Did TBI Lead To Murder? Could TBI Recovery Have Helped Prevent It?
(Dear Friends, if a loved one exhibits any violent nature towards you, contact professionals/authorities immediately. In cases such as this, perhaps nuero-counseling or a change in medications may help. Alex.)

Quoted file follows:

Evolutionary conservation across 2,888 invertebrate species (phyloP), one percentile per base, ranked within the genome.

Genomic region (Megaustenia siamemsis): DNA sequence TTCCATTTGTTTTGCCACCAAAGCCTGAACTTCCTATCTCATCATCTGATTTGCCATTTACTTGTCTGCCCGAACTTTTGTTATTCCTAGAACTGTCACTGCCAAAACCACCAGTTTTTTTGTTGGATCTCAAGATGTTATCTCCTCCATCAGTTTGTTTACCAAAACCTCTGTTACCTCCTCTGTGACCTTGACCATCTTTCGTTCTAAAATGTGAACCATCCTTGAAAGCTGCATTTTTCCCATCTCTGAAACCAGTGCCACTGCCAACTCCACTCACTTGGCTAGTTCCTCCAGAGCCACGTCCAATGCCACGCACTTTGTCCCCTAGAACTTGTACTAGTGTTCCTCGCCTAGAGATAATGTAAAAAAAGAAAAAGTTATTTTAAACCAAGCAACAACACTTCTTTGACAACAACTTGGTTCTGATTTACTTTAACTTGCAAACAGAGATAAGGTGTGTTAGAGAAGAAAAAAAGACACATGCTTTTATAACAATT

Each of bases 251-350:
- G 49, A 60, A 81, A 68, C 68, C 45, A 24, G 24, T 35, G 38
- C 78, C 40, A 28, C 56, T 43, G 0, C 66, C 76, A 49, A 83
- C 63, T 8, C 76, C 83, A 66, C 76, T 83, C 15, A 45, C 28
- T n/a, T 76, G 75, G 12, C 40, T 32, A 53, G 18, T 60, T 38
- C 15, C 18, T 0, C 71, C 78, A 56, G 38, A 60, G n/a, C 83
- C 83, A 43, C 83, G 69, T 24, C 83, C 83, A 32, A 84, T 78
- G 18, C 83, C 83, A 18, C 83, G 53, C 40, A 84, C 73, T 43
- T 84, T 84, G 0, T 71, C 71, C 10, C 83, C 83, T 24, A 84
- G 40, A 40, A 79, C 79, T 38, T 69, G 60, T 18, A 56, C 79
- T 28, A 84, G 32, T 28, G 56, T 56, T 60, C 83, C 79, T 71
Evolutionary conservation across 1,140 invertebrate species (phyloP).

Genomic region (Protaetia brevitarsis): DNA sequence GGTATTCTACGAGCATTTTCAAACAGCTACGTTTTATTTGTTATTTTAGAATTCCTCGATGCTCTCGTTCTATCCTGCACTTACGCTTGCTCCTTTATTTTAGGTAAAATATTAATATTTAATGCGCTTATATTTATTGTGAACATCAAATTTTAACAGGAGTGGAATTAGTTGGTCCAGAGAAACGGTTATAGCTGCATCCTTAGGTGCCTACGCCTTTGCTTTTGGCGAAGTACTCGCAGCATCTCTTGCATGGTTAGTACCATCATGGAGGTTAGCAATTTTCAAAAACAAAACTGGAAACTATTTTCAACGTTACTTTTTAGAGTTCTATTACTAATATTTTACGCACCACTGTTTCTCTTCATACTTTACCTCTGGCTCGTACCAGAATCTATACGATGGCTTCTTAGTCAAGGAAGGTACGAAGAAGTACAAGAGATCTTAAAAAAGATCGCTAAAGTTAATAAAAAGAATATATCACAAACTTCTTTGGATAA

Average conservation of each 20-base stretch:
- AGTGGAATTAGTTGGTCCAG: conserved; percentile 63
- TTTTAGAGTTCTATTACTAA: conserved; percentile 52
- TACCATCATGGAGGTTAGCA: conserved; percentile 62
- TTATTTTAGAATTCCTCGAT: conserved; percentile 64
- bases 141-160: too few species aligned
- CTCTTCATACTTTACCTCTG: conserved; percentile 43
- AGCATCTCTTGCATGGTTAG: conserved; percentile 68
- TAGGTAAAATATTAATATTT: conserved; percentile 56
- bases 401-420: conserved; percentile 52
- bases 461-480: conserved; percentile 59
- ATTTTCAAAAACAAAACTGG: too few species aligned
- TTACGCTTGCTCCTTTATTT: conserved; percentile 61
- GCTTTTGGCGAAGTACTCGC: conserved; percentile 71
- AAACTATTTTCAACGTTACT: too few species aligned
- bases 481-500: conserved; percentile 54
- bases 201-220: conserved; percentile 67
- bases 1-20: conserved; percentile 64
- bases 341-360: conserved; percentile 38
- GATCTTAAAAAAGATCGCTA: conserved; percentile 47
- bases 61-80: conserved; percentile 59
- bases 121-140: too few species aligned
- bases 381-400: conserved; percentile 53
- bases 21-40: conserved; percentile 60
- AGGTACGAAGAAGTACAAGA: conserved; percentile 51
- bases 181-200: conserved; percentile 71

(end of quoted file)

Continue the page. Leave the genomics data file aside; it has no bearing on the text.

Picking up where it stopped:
Investigators are trying to determine what led a Texas teenager to fatally stab his brother and his television-personality mother before mortally wounding himself, police said Monday. * Police in the Dallas suburb of Plano said 19-year old McCann Utu Jr. attacked his 45-year-old mother, Stacy Fawcett, and his 17-year-old brother early Friday before stabbing himself multiple times at the family’s home. Authorities said he called 911 at some point and admitted to the killings. * Tilley said investigators are conducting interviews with family and friends who say Utu’s disposition dramatically changed after he suffered a concussion during a high school basketball game in the fall of 2013, and then another concussion a few months later during an altercation with another student. * Utu’s uncle, Scott Fawcett, said his nephew’s mood took a dramatic turn about a year ago, and that he was receiving psychiatric care and concussion therapy. * “He had just completely mentally dwindled away,” Fawcett told Dallas TV station WFAA, where Stacy Fawcett provided weekly segments on her favorite dishes and other food-related coverage. * Sarah Stoddard, an assistant professor in the University of Michigan’s School of Public Health, said an eight-year study she was involved in indicated that young people who suffered a brain injury were more likely to engage in violent behavior. Stoddard, who isn’t involved in the Utu investigation, said personality changes can result from damage to the brain’s frontal lobe. * Fawcett’s brother Justin Fawcett told WFAA that McCann Utu went on a rampage — taking knives from the kitchen and stabbing his mom and brother, a senior at Plano West High School. * Waseem Limbada, a friend of McCann Utu, told WFAA on Friday that his friend changed after suffering a concussion in the fall of 2013 while playing for the Plano West basketball team. He said Utu never played again because he couldn’t pass the concussion protocol test. * “When he kept failing it, he had a lot of free time on his hands, he wasn’t showing up to practice,” Limbada said. “It just put him with the wrong crowd, started doing drugs, started being with the wrong people.” (UK DailyMail.com & DallasStarTelegram.com)